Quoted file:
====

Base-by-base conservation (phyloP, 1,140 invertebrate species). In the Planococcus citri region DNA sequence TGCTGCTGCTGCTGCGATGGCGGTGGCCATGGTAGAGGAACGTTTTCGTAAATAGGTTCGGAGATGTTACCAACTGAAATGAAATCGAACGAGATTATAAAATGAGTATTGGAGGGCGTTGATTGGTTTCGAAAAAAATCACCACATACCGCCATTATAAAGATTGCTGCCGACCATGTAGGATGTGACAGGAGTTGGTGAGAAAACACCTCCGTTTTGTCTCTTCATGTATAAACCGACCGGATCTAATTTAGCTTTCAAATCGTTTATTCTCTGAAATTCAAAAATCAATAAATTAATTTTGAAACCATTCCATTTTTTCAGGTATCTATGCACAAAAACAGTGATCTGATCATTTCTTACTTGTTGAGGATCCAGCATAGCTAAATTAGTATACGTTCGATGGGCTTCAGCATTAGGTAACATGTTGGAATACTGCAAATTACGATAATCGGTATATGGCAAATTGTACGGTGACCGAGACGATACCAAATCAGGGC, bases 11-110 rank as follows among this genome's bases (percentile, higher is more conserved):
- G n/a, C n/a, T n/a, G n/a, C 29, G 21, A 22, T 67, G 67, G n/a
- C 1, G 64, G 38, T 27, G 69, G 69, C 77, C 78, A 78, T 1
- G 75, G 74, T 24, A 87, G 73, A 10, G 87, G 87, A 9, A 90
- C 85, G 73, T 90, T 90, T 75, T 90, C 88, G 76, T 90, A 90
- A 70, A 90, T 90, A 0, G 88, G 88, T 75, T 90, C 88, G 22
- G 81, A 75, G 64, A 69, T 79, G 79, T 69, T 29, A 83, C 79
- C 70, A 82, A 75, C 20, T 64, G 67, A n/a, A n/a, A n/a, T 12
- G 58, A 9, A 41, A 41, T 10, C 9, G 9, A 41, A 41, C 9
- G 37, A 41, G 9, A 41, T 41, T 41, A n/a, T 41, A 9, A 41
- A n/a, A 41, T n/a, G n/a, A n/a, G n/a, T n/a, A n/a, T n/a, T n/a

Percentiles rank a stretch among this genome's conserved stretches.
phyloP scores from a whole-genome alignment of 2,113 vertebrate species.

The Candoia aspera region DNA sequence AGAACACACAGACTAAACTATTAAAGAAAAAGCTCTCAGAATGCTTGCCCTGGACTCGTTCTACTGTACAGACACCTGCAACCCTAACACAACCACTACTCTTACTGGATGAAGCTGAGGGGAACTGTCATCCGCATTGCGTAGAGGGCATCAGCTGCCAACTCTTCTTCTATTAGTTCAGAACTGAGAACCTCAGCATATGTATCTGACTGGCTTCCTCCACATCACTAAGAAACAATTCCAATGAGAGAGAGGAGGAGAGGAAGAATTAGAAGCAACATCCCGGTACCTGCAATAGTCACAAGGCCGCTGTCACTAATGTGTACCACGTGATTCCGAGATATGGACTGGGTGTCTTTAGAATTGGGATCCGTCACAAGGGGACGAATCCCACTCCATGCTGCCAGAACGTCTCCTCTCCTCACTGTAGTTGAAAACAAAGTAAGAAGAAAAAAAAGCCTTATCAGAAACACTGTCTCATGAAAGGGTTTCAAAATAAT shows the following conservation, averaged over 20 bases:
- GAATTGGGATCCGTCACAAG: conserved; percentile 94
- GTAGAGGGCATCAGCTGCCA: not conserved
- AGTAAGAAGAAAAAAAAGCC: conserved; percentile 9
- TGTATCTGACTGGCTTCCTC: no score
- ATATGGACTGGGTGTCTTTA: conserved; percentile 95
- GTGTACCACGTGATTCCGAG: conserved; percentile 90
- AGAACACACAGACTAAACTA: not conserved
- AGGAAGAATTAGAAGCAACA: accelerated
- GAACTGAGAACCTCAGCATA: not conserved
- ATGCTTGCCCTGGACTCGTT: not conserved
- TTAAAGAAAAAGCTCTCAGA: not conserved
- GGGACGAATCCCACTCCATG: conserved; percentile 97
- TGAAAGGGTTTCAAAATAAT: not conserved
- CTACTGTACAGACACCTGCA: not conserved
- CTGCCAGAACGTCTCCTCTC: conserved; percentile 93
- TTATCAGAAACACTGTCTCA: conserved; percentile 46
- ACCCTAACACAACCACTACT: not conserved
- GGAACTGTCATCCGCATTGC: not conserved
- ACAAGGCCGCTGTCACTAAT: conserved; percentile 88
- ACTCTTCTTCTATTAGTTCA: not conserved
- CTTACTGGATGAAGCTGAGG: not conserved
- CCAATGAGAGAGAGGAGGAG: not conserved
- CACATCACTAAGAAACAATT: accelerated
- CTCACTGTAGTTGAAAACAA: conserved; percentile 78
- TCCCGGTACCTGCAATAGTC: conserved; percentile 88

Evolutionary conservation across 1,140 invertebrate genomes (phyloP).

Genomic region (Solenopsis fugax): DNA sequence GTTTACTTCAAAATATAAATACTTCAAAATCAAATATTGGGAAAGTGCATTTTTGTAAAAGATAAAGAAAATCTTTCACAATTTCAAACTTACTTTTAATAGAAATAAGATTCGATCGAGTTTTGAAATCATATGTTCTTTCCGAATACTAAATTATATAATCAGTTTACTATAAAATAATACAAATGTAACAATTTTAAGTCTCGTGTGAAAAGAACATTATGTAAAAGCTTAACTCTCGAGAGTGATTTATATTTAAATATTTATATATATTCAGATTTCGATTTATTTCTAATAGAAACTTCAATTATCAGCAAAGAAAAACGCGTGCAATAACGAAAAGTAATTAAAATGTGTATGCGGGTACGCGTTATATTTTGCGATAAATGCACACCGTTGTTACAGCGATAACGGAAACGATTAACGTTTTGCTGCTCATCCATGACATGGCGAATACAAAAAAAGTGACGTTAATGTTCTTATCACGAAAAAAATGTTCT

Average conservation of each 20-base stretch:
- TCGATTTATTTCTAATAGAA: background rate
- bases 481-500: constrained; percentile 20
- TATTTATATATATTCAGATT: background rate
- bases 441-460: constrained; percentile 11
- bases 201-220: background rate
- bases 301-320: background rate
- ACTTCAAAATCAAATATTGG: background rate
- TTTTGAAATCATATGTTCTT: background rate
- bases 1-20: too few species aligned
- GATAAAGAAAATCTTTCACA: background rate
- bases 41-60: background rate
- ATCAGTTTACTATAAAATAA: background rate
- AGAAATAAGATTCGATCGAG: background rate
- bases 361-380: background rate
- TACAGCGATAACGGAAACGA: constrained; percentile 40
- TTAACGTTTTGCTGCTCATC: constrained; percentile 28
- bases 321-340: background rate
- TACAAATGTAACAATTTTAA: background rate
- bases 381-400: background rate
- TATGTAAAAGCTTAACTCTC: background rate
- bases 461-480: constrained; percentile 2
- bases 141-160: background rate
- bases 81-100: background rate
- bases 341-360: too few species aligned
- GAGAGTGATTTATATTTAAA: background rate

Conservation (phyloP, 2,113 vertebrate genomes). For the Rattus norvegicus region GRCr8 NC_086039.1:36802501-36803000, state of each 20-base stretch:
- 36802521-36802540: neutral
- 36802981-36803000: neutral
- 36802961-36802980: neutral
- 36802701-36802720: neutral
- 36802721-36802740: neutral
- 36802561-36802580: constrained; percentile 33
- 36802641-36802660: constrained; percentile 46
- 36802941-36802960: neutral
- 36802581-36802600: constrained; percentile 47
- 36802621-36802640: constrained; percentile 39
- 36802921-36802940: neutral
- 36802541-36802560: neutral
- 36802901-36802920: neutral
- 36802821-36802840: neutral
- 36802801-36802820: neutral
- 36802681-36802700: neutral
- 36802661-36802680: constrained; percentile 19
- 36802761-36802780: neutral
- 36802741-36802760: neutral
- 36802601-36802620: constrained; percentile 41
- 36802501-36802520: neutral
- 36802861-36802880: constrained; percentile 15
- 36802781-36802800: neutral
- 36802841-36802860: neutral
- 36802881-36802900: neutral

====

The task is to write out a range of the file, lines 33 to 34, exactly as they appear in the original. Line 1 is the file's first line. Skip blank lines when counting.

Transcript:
- ACAAGGCCGCTGTCACTAAT: conserved; percentile 88
- ACTCTTCTTCTATTAGTTCA: not conserved